Sunday, September 6, 2015

A Great Labor Day Weekend Disussion

Krista Tippett interviews Mike Rose on

The Intelligence in All Kinds of Work, and the Human Core of All Education That Matters

While the cut broadcast is good, as is often the case, the longer, unedited interview contains valuable things that wouldn't fit into an hour long framework.  There is also the transcript.

I don't agree with one thing that is said, that today's too common anti-intellectualism that favors football over anything like learning is something that was common among our 19th century ancestors, the generations that established public education and who, quite often, even among those who left school early, had a great respect for knowledge.  Rufus Jones wrote about the high level of intellectual knowledge among farmers who left school at an early age but who read extensively.  While that was especially true of certain religious cultures such as the Congregationalists and the Quakers, it was no less true of many immigrant groups, many of whom read in more than one language.  I think what we have been led to believe is an American trait is, actually, the product of the presentation of condescending stereotypes which people have been suckered into buying, to their detriment as well as others.   Football was a game invented by the late 19th and early 20th century economic elites, many of whom saw education as a possession of their class, something which was too good for the great unwashed masses, the brain damage spread out from them to damage the entire culture.  It is a symptom of the degeneration of democracy from what it should have developed into, coming out of that 19th century idealist tradition into the wreck it is in 2015.*

I am also reminded of reading a book by Don Harlow in which he spoke about having the advantage of growing up with parents who were omnivorous readers of content high and low in the years before TV started to destroy that all but lost world.  TV is one of the forces most guilty for selling The People on the national myth and paranoia of anti-intellectualism and a disdain for thought over organized, violent mayhem.  That view of The People is largely brought to us by those acculturated into that degraded view of universal education and a Platonic disdain of democracy by their college educations.  That is when they aren't merely aping those attitudes for fear of not fitting into that clique.  There are few things more valued by those who have gotten onto even the lower rungs of that ladder than their faith that they are smarter and better than the ignorant masses who have no ability to aspire to anything higher and no right to even dream of that.

*  See also:  The Higher Learning in America : A memorandum on the conduct of universities by business men, by Thorstein Veblen, especially at about page 125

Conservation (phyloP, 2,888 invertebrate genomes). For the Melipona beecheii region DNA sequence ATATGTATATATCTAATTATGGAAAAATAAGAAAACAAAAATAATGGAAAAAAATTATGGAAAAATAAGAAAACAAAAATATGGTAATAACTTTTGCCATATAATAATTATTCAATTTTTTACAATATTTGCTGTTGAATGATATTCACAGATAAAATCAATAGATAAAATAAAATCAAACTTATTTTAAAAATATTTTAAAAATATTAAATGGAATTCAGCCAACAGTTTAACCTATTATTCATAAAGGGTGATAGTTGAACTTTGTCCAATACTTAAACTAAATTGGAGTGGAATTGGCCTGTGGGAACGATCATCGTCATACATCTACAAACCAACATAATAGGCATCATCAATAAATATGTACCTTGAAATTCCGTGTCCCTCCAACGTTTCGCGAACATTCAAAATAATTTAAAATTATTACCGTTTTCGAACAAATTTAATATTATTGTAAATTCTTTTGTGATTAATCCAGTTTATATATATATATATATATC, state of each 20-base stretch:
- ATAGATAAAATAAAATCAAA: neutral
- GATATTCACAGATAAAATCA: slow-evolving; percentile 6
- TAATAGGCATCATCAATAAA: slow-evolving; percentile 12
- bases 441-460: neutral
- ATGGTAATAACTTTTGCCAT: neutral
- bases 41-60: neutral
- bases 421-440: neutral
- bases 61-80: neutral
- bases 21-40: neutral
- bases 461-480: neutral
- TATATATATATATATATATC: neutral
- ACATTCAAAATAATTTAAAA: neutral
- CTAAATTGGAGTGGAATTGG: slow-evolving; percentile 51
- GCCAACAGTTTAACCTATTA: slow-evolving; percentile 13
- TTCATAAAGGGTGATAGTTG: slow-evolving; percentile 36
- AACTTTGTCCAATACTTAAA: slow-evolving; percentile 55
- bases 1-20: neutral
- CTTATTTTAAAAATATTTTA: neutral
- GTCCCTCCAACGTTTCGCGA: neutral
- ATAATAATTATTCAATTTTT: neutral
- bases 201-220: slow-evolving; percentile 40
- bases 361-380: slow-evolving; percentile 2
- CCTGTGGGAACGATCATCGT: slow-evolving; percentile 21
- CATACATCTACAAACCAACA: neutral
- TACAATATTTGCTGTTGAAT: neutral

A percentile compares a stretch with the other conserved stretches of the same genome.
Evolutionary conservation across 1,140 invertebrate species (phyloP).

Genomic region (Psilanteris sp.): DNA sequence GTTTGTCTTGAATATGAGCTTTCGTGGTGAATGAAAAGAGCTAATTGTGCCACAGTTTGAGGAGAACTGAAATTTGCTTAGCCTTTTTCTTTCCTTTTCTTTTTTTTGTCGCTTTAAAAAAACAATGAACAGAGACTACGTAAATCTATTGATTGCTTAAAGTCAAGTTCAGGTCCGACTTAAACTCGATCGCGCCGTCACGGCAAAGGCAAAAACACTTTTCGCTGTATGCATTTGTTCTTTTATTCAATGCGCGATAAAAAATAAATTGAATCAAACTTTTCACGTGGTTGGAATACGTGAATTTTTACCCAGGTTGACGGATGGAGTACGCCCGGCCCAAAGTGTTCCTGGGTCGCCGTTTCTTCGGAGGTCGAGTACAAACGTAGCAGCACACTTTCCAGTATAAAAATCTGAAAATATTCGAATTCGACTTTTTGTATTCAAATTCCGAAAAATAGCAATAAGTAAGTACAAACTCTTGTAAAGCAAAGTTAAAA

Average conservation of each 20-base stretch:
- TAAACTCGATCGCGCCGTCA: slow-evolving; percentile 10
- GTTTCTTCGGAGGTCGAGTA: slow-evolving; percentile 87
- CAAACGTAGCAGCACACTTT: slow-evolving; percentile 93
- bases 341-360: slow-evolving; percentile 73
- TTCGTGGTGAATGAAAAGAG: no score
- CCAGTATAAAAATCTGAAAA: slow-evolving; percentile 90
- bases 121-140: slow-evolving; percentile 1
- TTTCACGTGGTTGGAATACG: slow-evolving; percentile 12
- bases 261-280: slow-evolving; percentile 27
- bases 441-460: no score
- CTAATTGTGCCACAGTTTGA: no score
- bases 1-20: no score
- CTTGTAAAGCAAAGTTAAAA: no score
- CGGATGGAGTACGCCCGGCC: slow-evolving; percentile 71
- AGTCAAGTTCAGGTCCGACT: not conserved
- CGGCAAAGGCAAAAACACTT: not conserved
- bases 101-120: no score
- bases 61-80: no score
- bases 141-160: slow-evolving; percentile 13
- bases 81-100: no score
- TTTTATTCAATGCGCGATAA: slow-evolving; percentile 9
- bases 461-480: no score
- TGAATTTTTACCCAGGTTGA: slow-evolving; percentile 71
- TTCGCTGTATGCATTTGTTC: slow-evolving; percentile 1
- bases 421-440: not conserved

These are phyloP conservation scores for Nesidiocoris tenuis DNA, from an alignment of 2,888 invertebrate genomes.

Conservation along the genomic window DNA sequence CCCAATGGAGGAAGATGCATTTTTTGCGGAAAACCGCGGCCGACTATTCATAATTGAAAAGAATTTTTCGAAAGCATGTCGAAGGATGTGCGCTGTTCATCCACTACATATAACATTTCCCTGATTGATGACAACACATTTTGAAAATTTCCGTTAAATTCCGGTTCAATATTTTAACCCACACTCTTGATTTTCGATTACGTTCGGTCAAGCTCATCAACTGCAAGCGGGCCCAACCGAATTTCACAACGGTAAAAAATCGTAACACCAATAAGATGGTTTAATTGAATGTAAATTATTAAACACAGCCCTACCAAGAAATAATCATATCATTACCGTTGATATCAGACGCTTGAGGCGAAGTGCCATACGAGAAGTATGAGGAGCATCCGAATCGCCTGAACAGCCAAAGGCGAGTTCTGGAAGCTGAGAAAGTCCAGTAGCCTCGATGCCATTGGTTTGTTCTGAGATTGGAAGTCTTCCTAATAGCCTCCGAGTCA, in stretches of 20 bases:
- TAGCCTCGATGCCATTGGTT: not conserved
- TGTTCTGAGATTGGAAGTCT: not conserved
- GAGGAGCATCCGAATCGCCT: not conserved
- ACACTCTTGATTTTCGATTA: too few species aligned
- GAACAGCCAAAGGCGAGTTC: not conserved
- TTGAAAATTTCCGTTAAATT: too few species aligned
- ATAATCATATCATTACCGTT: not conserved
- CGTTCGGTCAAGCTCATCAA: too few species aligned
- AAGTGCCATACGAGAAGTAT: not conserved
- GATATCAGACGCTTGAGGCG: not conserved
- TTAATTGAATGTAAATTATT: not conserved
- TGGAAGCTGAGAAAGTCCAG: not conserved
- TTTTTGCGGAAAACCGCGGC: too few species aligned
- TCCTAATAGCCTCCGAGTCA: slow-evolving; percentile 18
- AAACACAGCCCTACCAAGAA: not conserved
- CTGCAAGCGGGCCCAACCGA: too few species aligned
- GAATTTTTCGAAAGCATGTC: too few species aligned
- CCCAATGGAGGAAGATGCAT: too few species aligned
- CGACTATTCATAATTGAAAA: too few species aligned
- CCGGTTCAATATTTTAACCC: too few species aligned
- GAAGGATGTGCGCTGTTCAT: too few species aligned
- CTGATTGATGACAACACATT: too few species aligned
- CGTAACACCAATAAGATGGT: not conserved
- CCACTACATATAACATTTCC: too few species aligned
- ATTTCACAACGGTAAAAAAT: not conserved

1. Regarding the farmers, an anecdote: the very urbabn/suburban part of Houston I live in was farm land and a farming community far outside Houston (half-a days ride by horse, they tell me) in the early to mid-20th century. I knew people who grew up on those farms. One told me of her father, who was the first Superintendent of schools in the area. She remembered he always had a stack of books by his chair and would read at night after working the farm that day. He never failed to read something, she said; and he read a lot.

    Probably by lamplight. Electricity didn't become common in this area until after WWII.

    I've decided such people were always more rare than common; but the idea that we've always been anti-intellectual in America isn't true, either.

    1. Certainly it was variable in practice but I think even among those who didn't become intellectuals that they had more respect for education and hoped for it for their children and grandchildren than we are led to believe. They did, after all, establish public education. It's the elite of the "information age" who are doing their best to destroy that, led by such folk as Arne Duncan and Barack Obama, neither of whom set foot in a public school as a student and whose children never did, either.

      In New England we have a weird situation where our elites inevitably send their children to private universities and here, even in those states where you can't throw a rock without breaking a window in an elite private school, the ruling class that is the product of those elite universities have starved public education to the extent that our public universities haven't kept up with those in the Mid-West and other areas of the country. Yet those places are led to believe they are the centers of anti-intellectual activity. If they had been as proud of their educational aspirations as they have a right to be, I suspect a lot of things would be far different. And if New Englanders weren't so cowed by the Ivy League class elite, they'd demand more and, maybe, the region would lose its reputation for snobbery. But those are just speculations, who knows what would happen?

    2. I don't understand the desire to destroy public education, but other than football, there seems to be no interest in the work of public universities at all.

      Even though they are the sources of most of the scientific and technological research being done in America today.

      It's a mystery.....